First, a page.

Thinking about retiring overseas and wondering how you’ll collect any federal benefits owed to you? Rest easy, because no matter if you are a citizen of or have legally worked in the U.S. or Canada, you are entitled to your benefits no matter where in the world you choose to live.
When researching living in Colombia, you'll certainly read about the super low cost of living, high-quality low-cost healthcare, easy availability of fresh fruits and vegetables, year-round spring-like climate, friendly people, and ubiquitous stunning vistas.
I don’t much believe in mistakes. I see them only as momentary setbacks and learning opportunities. When a setback occurs, therefore, you always learn from it. Yes, mistakes can sometimes be costly. And they can be a blow to your self-esteem. But there are always ways around and out...
For Mary, moving to Pereira, Colombia, was partially inspired by family (her daughter and grandson live in the city), but equally so by the cost-effective lifestyle available to her. She arrived in Colombia in May of 2016. Her first few months were spent on a tourist visa to get settled and see if she was ready to commit.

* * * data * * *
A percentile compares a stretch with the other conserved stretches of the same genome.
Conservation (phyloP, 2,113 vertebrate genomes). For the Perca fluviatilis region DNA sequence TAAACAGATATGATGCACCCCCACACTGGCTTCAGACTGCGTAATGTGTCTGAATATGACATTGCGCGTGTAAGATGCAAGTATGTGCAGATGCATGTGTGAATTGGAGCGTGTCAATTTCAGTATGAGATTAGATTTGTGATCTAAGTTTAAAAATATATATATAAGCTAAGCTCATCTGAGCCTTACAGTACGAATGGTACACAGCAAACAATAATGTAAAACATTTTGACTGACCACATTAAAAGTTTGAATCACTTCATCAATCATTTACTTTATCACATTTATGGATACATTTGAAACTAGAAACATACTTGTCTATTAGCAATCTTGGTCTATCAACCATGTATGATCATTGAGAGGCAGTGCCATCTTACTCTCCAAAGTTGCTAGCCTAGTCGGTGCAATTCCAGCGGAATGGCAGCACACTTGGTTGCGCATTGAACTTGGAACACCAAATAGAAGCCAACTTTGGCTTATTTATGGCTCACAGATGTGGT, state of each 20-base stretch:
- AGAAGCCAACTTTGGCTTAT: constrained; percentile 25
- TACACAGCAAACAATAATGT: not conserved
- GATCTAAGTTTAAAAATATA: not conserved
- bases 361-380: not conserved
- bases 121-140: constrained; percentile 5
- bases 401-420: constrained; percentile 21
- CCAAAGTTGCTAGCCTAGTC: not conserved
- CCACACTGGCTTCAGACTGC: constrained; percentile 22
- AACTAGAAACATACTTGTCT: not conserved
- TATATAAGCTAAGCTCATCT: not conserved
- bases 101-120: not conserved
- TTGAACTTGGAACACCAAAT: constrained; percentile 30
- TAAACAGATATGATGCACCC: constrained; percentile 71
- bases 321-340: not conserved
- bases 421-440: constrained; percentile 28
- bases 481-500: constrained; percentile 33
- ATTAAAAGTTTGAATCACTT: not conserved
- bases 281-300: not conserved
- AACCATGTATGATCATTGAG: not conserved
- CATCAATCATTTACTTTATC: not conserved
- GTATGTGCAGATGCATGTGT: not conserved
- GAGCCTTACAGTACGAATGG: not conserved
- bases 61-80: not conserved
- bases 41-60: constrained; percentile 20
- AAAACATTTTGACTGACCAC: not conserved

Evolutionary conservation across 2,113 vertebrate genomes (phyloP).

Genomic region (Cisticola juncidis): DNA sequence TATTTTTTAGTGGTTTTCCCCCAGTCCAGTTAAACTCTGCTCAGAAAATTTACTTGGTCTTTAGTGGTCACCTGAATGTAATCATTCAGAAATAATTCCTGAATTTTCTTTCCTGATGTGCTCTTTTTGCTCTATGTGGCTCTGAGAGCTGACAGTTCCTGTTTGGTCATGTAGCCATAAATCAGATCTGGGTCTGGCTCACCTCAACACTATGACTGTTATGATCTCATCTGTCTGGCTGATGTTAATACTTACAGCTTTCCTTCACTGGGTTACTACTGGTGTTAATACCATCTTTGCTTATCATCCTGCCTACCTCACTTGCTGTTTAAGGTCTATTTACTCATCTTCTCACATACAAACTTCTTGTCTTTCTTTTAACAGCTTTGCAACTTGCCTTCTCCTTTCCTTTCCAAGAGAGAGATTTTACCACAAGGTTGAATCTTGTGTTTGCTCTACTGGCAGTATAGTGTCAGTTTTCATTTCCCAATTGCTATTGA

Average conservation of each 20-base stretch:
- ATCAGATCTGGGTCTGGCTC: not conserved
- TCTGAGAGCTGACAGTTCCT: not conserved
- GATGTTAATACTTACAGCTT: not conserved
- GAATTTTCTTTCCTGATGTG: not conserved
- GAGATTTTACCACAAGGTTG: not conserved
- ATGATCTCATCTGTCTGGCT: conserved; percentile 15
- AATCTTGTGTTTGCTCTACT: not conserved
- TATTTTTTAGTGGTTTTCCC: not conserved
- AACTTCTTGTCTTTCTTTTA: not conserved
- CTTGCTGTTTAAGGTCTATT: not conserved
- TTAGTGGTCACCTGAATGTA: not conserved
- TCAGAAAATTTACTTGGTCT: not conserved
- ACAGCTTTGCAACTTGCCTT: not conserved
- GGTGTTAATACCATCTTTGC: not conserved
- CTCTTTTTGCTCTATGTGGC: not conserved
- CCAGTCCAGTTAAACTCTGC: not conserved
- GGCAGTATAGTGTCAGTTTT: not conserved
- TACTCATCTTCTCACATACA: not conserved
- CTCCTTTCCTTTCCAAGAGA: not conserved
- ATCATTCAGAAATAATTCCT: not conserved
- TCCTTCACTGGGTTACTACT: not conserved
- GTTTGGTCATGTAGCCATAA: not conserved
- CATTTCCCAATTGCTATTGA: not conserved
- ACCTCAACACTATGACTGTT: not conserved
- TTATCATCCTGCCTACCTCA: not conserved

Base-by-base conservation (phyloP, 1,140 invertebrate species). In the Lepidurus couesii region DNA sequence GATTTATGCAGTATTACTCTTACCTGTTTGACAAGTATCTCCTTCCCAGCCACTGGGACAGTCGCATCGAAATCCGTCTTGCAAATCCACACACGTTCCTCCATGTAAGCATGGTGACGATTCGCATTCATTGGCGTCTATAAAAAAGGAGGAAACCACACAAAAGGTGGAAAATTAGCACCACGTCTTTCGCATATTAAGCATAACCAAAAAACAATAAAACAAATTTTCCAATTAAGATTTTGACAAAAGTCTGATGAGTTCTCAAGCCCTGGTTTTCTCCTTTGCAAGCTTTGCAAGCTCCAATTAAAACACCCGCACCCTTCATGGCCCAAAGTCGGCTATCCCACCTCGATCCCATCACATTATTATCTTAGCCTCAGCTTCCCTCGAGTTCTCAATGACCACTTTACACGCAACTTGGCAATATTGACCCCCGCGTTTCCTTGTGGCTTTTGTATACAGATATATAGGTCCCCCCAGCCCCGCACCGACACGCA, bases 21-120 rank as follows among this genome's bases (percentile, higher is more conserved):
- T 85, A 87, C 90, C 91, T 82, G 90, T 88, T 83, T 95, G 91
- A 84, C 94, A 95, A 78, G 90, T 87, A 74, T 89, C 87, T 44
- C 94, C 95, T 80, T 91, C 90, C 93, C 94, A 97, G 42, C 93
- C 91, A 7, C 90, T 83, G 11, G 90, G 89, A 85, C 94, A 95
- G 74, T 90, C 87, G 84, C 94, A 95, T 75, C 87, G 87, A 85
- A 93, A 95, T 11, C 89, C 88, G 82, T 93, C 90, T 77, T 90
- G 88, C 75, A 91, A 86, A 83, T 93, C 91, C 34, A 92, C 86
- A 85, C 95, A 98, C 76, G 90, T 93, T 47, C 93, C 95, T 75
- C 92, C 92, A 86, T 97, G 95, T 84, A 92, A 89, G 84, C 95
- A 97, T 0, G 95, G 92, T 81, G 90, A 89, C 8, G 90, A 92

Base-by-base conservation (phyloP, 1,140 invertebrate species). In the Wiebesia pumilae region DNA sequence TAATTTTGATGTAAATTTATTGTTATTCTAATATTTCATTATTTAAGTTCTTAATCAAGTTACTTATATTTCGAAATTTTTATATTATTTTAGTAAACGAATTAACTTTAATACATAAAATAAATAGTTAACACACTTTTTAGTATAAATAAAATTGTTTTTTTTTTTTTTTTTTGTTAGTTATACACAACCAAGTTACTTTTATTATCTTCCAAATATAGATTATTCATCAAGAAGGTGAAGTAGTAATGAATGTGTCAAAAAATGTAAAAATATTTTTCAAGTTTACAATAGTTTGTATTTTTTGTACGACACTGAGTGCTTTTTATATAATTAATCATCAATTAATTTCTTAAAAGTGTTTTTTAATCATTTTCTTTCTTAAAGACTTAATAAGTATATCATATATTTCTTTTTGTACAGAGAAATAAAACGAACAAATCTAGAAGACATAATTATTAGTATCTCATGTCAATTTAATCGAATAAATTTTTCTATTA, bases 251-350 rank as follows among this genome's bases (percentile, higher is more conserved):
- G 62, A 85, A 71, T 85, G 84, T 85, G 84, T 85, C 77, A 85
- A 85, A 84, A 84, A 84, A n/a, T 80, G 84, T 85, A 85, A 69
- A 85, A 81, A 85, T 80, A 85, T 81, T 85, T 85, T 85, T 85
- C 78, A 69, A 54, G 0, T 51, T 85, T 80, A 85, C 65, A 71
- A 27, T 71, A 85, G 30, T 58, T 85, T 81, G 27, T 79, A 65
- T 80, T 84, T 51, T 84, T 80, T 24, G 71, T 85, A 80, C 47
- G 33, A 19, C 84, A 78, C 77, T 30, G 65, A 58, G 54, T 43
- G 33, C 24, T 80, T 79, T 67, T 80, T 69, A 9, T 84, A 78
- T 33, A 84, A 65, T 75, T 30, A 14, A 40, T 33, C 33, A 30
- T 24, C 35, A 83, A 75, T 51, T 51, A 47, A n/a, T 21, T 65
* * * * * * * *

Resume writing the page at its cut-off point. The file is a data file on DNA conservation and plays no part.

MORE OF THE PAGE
Decompressing in retirement was a concern I had after leading an active and hectic business life for more years than I care to count. Moving to Sarchí in Costa Rica’s Central Valley alleviated those concerns since there is so much enjoyment to be had in the mere simplicity of the lifestyle here.
If you had only $1,200 of monthly retirement income to live on, could you do it? Could you pay your mortgage or rent and all of your utilities? Would you have funds left over for groceries and basic living essentials? Could you still pay for fuel and car insurance?
I spent the morning texting with a friend in the States recently. I have the kind of phone plan that provides unlimited text and data between Mexico and the U.S. and Canada, so I'm able to indulge this modern addiction from my current home in Central Mexico at no additional cost.
One question on the mind of any potential expat thinking about moving to Costa Rica is which part to choose as your new home. My wife, Christine, and I did quasi-extensive research before we made the leap, and came to a few conclusions.
"You live in San Juan del Obispo? That’s my favorite village around here. You’re so lucky to live there.” That’s the typical response I get from both locals and expats in the area when I mention where I live.
Costa Rica may be a small country—it’s about the size of West Virginia—but it’s incredibly diverse as far as the landscape, climate, lifestyle, and “feel” you’ll experience in its different regions. You’ll find plenty of lush rainforests filled with capuchin monkeys and sloths, and jungle-covered mountains cascading down to the glittering Pacific.